The Lion King

It's probably the pinnacle of musical theatre, and you'll be powerless to resist.
Rima Sabina Aouf
Published on December 16, 2013


People have been known to cry in the opening ten minutes of The Lion King, as the rapturous 'Circle of Life' brings throngs of hand-crafted, often life-size animal figures to the stage. The toughest nuts will at least get a few shivers, and somewhere near me, one susceptible person screamed.

It's a powerful reminder that spectacle isn't all superficial. See an awesome spectacle and your spirit swells; you feel alive and open to the world. That's got to be one of the big purposes of art, and it's there by the gallon in The Lion King.

Premiering in 1997, the musical has become Broadway's highest grossing and won a stack of Tony Awards. It's back in Sydney with an Australian cast, and the thing is unbelievable to witness — full of innovative spirit and super super high production values. It's probably the pinnacle of musical theatre, and you should count yourself powerless to resist.

The songs you remember by Elton John and Tim Rice from the 1994 cartoon are all there — 'Can You Feel the Love Tonight', 'Hakuna Matata', 'Be Prepared' — plus some lesser new additions. The highlights among these are beautiful, tribal instrumental numbers that accompany dance. The lowlight? The hyenas' 'Chow Down', which sounds like awkward Bon Jovi.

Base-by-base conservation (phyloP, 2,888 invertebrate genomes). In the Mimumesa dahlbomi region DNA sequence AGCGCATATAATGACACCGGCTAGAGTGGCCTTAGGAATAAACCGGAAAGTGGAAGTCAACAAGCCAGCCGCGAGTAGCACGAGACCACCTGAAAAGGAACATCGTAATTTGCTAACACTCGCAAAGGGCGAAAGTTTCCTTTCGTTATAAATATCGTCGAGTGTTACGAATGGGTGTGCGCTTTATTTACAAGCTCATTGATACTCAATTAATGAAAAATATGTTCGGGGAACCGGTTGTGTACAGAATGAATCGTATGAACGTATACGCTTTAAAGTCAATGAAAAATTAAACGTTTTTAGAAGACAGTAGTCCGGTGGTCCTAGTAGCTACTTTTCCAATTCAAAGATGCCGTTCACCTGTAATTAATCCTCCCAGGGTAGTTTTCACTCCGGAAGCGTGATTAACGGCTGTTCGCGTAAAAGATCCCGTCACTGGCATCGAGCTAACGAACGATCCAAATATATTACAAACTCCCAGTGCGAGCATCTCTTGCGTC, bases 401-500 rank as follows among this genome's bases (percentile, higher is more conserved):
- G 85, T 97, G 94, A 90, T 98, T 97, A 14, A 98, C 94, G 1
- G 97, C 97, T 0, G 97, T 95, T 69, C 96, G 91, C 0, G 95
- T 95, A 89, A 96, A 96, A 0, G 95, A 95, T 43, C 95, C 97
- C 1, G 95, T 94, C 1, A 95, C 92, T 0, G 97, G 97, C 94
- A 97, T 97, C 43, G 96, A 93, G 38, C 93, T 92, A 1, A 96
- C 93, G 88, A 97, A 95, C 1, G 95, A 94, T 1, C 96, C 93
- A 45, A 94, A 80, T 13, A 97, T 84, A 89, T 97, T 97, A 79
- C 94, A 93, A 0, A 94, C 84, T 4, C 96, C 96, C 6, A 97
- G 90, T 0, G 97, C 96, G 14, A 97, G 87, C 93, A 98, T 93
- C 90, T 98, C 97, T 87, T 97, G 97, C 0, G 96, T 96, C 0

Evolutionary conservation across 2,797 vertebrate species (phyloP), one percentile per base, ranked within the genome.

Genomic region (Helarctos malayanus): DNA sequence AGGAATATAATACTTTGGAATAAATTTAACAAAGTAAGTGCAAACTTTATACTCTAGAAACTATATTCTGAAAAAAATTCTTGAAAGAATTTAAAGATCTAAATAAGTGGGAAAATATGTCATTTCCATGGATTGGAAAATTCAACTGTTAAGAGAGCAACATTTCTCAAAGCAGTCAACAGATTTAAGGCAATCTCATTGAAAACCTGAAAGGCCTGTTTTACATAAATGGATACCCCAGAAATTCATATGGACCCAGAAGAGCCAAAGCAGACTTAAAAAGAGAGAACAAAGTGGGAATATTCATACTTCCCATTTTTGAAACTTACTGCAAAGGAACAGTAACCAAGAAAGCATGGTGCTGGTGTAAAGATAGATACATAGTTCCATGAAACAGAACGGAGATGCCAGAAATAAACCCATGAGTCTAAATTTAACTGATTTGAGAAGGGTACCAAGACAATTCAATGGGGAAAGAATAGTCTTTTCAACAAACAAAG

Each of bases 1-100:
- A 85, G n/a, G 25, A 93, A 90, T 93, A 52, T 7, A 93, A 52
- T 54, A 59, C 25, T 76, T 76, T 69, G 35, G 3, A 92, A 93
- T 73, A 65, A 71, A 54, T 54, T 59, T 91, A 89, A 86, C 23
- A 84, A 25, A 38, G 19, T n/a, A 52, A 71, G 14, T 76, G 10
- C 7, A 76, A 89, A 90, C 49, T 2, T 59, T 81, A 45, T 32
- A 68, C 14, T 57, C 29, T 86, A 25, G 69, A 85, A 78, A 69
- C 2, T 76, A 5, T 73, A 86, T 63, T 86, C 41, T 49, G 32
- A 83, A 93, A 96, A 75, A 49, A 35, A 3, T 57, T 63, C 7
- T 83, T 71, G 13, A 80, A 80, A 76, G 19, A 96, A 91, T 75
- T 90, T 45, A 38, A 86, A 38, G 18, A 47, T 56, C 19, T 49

The story is realised through majestic and brilliantly creative puppetry, costume and stagecraft, most of it conceived by director, co-designer and sometime lyricist Julie Taymor. As well as the aforementioned opening, the scene in which young Simba gets trapped in a stampede of wildebeest pouring into a gorge is pure magic.

Are some of the performances dwarfed by all this pageantry? Indubitably. But more often than not they rise to meet it. Honourable mentions go to Cameron Goodall's committed clowning in the role of Zazu and to Kiwi newcomer Nick Afoa, playing adolescent Simba, whose big movement, voice and energy should be put to use on plenty more musical theatre stages. Buyi Zama, the only long-time Lion King-er, is next-level brilliant as the inimitable baboon Rafiki, while Josh Quong Tart does a delicious Scar — a perfect musical theatre villain if ever one was written.

I wished I knew some small child I could take along to this and introduce to the magic of live theatre. But in the absence of one, I'm sure I made a suitably wide-eyed observer (and actually, considering the near-total recall of the cartoon I can't help having after a '90s childhood, I'm probably the second-best target market). Don't be a cynic; go fight for your seat at Pride Rock.


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